Citation: Journal of Electrical Bioimpedance 8, 1; 10.5617/jeb.3350

Gaggero et al. [22] developed an active electrode EIT system in which each active electrode comes with its own signal conditioning circuitry, which reduces the input impedance and hence can contribute towards better resolution of the images. This belt can be used for one time study (Fig. 5(b)). The stray capacitance problems of the cables can be reduced by housing the signal conditioning circuitry close to the active electrodes. Similarly, a flexible belt was designed by Oh et al. [23] using Ag-plated PVDF nano fiber web electrode, but it came with cumbersome wires and larger noise levels even though the contact impedance was observed to be stable.

Poor resolution could be also due to data acquisition electronics limitations, manifest as measurement errors. For example, different excitation techniques and measurement methods affect the signal-to-noise ratio (SNR) of the measured data. To address this Isaacson [24] suggested a measurement method for the best distinguishability. If ‘r’ is the resistance matrix with an actual resistivity distribution and ‘ř’ is for measured resistivity distribution, the voltage difference ‘Δv’ for a given current ‘i’ is, Δv=(r-ř) i. Here, ‘Δv’ is important for the estimation of the resistance. The diagonal method of current injection produced better quality images when compared with the neighboring method, but it comes with some measurement errors. The Fourier based method, however, shows smaller measurement errors and hence is considered the most accurate method of current injection (not suitable for biological studies) [25].

Tafiei-Naeini and McCann [26] suggested better resolution with multiple current sources at the expense of EIT hardware. Their proposed system was not only complex but also required balanced output impedance and phase among the current sources. The SNR of the excitation current source also added to the spatial resolution of the EIT systems. A current sub-system was designed to provide an SNR of 80 dB.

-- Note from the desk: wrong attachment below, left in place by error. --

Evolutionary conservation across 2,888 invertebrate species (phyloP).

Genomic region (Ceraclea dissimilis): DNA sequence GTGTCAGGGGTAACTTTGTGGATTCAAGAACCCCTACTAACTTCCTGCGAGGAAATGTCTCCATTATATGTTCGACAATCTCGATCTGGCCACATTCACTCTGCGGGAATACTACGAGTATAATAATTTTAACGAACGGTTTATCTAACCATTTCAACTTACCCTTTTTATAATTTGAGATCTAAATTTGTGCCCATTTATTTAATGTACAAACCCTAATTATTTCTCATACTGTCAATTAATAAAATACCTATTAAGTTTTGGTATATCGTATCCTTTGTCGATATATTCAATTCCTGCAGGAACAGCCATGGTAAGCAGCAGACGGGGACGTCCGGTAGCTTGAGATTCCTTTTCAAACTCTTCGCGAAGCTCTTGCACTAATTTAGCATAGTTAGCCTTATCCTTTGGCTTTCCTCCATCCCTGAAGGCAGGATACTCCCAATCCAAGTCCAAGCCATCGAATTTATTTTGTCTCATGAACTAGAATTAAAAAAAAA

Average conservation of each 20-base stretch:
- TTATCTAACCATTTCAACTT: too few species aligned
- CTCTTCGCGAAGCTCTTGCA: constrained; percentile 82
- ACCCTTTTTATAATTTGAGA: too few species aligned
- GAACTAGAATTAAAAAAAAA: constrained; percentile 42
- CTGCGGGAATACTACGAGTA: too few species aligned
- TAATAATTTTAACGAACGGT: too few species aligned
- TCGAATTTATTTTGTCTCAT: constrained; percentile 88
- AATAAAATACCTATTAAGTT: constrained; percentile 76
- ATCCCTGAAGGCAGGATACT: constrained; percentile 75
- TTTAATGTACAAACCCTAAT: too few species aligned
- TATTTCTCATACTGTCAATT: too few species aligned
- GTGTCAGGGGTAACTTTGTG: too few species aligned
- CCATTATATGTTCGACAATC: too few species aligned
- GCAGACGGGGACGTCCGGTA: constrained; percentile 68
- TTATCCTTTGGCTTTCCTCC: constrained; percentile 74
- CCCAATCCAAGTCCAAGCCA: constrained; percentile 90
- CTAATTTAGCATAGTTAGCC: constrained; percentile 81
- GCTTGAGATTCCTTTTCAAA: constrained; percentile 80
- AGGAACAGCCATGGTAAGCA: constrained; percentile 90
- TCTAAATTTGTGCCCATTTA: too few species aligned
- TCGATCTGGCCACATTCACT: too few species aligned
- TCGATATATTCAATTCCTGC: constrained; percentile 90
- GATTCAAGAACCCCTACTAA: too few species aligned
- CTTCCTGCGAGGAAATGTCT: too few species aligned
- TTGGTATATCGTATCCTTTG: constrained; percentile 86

Excitation methods and voltage measurements also contribute towards the resolution of the EIT images. For a single current source, an adjacent current pattern can detect objects whose size are greater than a fist within the confines of chest sized test tank. For the opposite current pattern, objects whose size is greater than two fingers could be detected, and one cosine pattern was observed to detect with the resolution of a finger’s width [10].

In general, for better readings and hence for better resolution, the measured voltages should account for only the resistance and the real component as its the impedance, but not the imaginary component as its parasitic capacitances give rise to measurement errors [27].

Furthermore, detectability (sensitivity) is influenced by the current injection methods (Fig. 6) whereas distinguishability (spatial resolution) is influenced by the voltage measurement technique.

Fig. 6
Fig. 6

(a) Neighboring (b) Opposite (c) Cross methods of current injection.

Citation: Journal of Electrical Bioimpedance 8, 1; 10.5617/jeb.3350

The resolution of the reconstructed images is at its worse at the center of the test object because it is always not practical to place the electrodes inside. Two layers of 16 electrodes were considered. Both the adjacent and opposite current injection methods were employed. The voltages were then measured horizontally adjacent, vertically adjacent, and for all possible adjacent combinations.

A full width half maximum (FWHM) method was then used to analyze spatial resolution. It gives the distances between the two points of an image sharing the same solution value, which is half of the peak value. The lesser the FWHM percentage, the higher will be the spatial resolution. The use of two layers provides somewhat better information about the test object [28].

One other reason for low resolution is that the measurement sensitivity decreases drastically with the increasing distance from the electrodes. Ts et al. [29] proposed an EIT system with a novel electrode configuration to address this limitation. In this system, two pairs of driving electrodes attached on four sides of the surface of the body, and an array of voltage sensing electrodes are placed along the surface as shown in Fig. 7.

Fig. 7
Fig. 7

Novel electrode configuration based on [30].

Citation: Journal of Electrical Bioimpedance 8, 1; 10.5617/jeb.3350

As the current injection and voltage sensing electrodes are separated, no current actually flows through the voltage sensing electrodes given their contact impedance. The current injected flows underneath the voltage sensing electrodes, allowing the voltage to be measured in the normal direction to the voltage sensing electrode array. However, blur images are unavoidable when using this electrode configuration when the distance from the object surface is too large. Therefore, a process known as deblurring was suggested to improve the spatial resolution of images.